Public relations for professional services firms usually revolves around highlighting the expertise of the firm’s staff – as “thought leaders” – through published articles, expert interviews and speaking engagements, which are then reproduced or linked to for promotional purposes.
Now, however, these PR vehicles can be re-purposed to reach a much larger audience through a strong content marketing program.
What is content marketing? According to the Content Marketing Institute, “Content marketing is a strategic marketing approach focused on creating and distributing valuable, relevant, and consistent content to attract and retain a clearly-defined audience — and, ultimately, to drive profitable customer action.”
For the past few years, content marketing has been touted and flouted; it’s either the greatest marketing tool ever or a big waste of money, depending on the point-of-view of the person evaluating it.
In truth, no one marketing tactic is the answer for every business. Like every other tool in your marketing toolbox, it’s how you use it that counts.
Content marketing requires three main components to be successful. The first is obvious. You must have technological capabilities – either in-house or through an outside platform. But if that were all there was to it, anyone could be successful at it, and surveys tell us they are not.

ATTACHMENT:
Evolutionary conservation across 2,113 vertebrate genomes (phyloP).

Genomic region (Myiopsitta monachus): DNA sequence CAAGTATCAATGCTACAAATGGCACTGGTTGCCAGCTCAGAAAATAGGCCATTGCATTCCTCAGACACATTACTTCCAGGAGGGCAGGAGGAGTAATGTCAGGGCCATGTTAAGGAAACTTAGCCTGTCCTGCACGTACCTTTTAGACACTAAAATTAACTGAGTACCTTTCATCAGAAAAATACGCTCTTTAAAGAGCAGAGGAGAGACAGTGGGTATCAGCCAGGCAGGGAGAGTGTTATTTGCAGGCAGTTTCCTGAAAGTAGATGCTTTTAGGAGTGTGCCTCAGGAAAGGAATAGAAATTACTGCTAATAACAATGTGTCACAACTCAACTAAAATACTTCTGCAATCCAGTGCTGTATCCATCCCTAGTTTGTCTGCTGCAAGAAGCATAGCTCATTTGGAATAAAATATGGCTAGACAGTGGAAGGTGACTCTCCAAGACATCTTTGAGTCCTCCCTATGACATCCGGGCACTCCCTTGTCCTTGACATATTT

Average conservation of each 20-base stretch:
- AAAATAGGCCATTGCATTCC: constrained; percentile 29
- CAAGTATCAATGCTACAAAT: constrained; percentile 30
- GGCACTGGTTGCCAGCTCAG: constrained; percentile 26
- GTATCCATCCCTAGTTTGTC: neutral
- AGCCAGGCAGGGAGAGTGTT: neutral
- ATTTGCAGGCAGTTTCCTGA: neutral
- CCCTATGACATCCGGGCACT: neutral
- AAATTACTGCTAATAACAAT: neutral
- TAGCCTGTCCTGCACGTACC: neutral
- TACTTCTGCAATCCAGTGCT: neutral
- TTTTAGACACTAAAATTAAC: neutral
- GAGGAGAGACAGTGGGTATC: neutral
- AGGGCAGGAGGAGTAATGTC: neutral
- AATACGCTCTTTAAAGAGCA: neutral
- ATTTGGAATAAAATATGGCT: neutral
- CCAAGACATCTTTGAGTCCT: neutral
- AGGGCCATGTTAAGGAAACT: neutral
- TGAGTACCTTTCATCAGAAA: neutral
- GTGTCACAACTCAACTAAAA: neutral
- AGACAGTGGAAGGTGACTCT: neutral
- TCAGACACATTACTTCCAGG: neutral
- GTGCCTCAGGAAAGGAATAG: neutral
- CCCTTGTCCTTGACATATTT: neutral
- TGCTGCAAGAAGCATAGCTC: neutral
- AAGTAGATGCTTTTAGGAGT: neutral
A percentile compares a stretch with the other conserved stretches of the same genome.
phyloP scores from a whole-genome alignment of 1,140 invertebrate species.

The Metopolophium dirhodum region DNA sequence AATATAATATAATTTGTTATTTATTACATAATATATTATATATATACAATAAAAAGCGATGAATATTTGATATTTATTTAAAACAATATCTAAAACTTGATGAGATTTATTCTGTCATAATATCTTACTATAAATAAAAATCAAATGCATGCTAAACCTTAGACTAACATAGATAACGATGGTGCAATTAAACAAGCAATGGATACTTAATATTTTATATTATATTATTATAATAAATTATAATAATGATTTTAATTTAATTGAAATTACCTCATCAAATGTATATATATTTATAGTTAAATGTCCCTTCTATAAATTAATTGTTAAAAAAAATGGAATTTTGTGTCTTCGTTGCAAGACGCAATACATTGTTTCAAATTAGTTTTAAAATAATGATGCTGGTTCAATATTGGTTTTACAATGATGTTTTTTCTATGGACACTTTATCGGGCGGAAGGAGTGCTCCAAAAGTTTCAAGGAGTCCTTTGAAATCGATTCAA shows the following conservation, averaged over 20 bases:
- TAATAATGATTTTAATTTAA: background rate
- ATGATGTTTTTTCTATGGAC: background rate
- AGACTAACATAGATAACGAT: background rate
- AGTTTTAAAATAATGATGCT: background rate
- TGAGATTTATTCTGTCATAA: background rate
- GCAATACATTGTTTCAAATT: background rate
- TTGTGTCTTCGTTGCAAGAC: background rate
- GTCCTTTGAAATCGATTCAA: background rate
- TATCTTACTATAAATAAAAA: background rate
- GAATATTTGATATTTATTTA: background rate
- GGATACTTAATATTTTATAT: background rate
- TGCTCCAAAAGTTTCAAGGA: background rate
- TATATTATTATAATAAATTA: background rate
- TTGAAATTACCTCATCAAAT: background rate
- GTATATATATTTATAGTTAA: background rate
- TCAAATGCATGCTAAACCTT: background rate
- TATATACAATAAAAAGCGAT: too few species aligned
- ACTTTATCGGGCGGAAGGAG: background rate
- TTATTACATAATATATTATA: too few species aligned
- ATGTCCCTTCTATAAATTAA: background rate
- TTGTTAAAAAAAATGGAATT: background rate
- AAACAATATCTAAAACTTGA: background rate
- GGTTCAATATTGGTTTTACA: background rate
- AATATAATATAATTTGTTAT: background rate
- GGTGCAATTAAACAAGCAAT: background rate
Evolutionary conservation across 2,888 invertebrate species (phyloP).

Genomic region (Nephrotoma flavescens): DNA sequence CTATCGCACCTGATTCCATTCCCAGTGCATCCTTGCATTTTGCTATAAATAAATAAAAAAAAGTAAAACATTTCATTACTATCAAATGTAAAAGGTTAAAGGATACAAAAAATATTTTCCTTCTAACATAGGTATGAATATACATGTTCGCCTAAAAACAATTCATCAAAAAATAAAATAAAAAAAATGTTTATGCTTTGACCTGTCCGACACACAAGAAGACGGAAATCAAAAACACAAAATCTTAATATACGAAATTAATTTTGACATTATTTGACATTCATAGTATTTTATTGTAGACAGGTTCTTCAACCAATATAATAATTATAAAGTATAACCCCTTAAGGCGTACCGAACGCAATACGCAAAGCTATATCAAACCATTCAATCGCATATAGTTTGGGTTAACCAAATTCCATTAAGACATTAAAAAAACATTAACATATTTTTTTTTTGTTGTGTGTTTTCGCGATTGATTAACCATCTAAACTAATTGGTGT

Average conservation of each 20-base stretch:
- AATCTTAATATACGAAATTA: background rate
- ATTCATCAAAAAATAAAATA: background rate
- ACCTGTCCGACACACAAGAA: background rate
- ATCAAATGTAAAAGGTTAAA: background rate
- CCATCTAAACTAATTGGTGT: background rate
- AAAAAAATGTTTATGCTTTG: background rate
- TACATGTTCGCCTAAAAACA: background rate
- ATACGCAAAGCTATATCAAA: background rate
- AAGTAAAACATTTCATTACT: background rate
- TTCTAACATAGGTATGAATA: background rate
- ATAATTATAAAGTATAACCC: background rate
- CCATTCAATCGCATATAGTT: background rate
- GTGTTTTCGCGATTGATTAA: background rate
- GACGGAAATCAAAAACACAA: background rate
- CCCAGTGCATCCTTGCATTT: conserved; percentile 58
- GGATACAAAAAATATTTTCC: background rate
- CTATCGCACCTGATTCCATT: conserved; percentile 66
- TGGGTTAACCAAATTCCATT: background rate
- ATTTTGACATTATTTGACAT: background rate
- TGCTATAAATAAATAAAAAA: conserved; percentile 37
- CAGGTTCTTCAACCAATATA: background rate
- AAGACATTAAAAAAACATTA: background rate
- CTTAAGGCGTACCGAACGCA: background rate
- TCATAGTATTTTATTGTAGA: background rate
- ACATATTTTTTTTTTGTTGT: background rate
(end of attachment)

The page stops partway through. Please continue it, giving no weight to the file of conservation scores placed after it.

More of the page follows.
Two other requirements are essential: a strategy and interesting content.
Strategy. As with any PR program, you need to have a plan of action before you start. This means:
- Profiling your target audience and their primary areas of interest
- Having a compelling message – in this case, producing content that addresses the interests and concerns of your target audience
- Identifying the best ways to reach your target audience with your content
Interesting Content (and Lots of It). It is really important to have one or more staff members whose sole job it is to produce well-written or well-produced content, including:
- Content that appeals to the target audience
- Content that is compelling and valuable to the reader
- A variety of content: written, video, webinars, etc.
That’s a time-consuming job, especially if you don’t have a large in-house PR department. You may need to hire someone or bring in an outside firm to handle it.
Finally, as with any new marketing program, it takes a while to see measurable results. But content marketing seems to be made to order for professional services firms, and it’s worth considering.
Posted by Margot Dimond